Ike Hilliard – Hilliard's contract season was cut short due to Brian Dawkins' cheap shot in Philly. Hilliard was putting up his usual numbers (27, 386), but the Giants likely feel that they'll be okay without him. Grade: Inc.

Ron Dixon – Dixon showed his usual flashes, including posting his first career 100-yard game at Minnesota and grabbing two key passes late in the playoff game. But he also showed his immaturity once again; being suspended for one week for missing team meetings and doctors' appointments while out with his injured knee. Whether the Giants decide he's starting-worthy or not, it'll still be a gamble. Grade: C

Daryl Jones – Jones was thrust into the starting lineup for six games due to the various injuries, and the Miami rookie showed that he's not quite ready for prime time. Jones was unable to consistently get open or catch the ball, posting only seven receptions. He also failed miserably on punt returns. Grade: C

Tim Carter – Multiple injuries limited him to only five games played, two receptions, three rushes and five kickoff returns. Grade: Inc.

Derek Dorris – Special teamer finished with no catches. Grade: Inc.

Tight Ends
No Shock over TE's success

Jeremy Shockey – Just imagine if he didn't have the two toe injuries and the handful of dropped passes? He's already proven that he might be the game's best-receiving tight end, and his presence totally preoccupies opposing defenses. His 74 receptions were a Giants rookie and TE record; his 894 yards were second-best ever in Giants TE annals. Those numbers were second-best in the NFL ever for a rookie tight end. His presence and charisma: Priceless. His grade: A-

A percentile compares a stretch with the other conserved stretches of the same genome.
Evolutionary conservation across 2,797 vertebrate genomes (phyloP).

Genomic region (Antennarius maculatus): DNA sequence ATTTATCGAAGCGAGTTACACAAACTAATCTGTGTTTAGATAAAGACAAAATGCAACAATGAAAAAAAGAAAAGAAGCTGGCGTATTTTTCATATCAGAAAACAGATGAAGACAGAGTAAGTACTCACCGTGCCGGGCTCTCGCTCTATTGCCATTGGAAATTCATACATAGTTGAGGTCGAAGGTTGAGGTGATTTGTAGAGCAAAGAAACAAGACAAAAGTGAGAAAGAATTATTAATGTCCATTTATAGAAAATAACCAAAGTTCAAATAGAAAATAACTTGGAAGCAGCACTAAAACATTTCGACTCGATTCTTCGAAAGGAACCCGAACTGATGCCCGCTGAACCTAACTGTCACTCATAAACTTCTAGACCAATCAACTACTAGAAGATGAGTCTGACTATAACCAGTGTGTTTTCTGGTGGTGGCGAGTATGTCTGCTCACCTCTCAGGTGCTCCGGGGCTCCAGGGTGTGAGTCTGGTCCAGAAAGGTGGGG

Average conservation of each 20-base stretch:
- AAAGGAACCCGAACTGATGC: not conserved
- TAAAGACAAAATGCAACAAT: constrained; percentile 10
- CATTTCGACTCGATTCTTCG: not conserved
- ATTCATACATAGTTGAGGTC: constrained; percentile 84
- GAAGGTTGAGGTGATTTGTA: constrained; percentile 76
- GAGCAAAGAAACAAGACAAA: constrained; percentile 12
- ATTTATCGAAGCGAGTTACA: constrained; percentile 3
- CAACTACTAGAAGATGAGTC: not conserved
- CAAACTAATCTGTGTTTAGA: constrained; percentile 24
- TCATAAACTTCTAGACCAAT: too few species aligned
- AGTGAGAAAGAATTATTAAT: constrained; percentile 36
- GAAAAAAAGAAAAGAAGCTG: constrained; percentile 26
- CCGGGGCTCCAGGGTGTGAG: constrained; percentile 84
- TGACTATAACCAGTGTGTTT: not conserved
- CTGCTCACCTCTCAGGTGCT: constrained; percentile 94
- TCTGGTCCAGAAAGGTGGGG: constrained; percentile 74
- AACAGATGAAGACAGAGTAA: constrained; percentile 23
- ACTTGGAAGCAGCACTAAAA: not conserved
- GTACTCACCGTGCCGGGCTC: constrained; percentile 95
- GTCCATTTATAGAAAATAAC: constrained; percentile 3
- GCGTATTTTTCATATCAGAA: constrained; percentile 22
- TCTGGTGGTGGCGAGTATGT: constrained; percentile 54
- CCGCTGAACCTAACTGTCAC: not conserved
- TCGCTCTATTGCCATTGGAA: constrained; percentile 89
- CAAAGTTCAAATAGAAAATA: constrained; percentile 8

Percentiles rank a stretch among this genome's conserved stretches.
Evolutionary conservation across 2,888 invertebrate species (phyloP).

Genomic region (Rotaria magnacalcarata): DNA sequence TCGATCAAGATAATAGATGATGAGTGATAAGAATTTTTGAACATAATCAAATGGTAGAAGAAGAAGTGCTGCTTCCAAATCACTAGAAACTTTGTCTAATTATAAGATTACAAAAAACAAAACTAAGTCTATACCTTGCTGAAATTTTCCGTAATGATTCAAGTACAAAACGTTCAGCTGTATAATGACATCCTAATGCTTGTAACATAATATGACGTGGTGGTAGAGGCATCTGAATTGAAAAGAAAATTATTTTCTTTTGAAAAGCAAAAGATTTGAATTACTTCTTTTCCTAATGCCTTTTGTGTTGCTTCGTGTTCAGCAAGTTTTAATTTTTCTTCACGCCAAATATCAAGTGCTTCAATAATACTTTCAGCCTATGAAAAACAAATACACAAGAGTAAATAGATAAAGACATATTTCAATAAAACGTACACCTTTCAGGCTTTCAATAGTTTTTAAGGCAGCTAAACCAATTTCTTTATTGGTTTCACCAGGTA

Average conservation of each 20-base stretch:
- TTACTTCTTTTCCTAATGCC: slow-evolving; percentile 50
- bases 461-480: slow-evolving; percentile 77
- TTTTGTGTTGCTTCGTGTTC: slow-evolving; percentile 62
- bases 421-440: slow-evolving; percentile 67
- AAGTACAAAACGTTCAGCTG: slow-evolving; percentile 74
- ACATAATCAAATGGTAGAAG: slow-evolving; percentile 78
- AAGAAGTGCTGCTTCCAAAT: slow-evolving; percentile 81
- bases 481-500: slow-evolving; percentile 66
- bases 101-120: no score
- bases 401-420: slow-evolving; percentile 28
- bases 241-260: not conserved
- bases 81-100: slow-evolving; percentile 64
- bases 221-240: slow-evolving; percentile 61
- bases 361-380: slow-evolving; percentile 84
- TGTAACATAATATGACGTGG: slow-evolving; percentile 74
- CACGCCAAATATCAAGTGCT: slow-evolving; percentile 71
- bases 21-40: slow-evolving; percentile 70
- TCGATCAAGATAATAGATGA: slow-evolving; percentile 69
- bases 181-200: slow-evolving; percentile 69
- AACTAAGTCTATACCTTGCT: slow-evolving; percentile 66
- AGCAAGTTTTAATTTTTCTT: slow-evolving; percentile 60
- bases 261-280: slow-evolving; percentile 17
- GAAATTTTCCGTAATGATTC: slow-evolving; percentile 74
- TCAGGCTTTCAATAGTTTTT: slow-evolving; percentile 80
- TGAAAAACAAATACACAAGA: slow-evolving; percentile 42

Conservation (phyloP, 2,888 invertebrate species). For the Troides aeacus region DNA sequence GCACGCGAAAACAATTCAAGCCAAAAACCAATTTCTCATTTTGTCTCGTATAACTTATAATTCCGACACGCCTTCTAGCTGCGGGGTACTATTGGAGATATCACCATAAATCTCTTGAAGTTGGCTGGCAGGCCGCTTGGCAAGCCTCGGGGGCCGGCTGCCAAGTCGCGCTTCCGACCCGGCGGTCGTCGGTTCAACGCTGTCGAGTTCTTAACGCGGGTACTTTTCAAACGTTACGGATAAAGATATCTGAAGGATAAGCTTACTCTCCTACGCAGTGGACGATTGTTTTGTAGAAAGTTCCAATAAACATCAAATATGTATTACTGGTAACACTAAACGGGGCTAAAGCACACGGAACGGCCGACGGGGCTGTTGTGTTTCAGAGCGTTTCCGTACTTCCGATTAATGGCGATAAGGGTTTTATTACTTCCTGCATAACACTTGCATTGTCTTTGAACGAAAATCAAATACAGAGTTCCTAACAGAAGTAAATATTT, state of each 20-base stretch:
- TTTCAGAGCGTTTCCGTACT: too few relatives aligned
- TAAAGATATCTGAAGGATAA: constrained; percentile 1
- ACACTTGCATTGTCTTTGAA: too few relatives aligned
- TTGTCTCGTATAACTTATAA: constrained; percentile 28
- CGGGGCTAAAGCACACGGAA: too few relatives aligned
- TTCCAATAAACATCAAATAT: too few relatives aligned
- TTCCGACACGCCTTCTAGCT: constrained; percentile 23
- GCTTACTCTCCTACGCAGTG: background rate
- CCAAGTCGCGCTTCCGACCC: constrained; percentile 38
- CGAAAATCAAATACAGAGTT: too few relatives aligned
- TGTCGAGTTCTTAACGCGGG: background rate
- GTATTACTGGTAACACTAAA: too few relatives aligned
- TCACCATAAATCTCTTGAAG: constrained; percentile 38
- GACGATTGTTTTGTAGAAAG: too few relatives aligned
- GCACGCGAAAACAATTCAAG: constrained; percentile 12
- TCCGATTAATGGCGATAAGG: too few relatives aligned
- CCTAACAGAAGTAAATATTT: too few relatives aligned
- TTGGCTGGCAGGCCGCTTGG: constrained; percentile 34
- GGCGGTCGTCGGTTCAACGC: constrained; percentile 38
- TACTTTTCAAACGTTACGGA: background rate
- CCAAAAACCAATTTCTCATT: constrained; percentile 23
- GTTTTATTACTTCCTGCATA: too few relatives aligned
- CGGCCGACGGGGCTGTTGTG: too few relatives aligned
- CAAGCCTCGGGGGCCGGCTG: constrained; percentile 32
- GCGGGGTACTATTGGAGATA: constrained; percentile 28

Dan Campbell – Statistics don't measure the value of Campbell, who has become one of New York's key locker room spokesmen and leaders. He's a heck of a blocker from both the TE and fullback spot and will catch the ball when it's thrown to him (22 catches, 175 yards). Grade: B

Marcellus Rivers – He posted the game-winning grab in Dallas and not much else. Primarily contributed on special teams. Grade: Inc.

Offensive Line
Unproven OL proves itself

Luke Petitgout – Petitgout was only charged with surrendering two sacks all season, and truly established himself as one of the game's better left tackles. He certainly displayed the toughness and the foot speed to play that all-important position. He's a free agent after the season, and should be New York's top off-season priority. Grade: B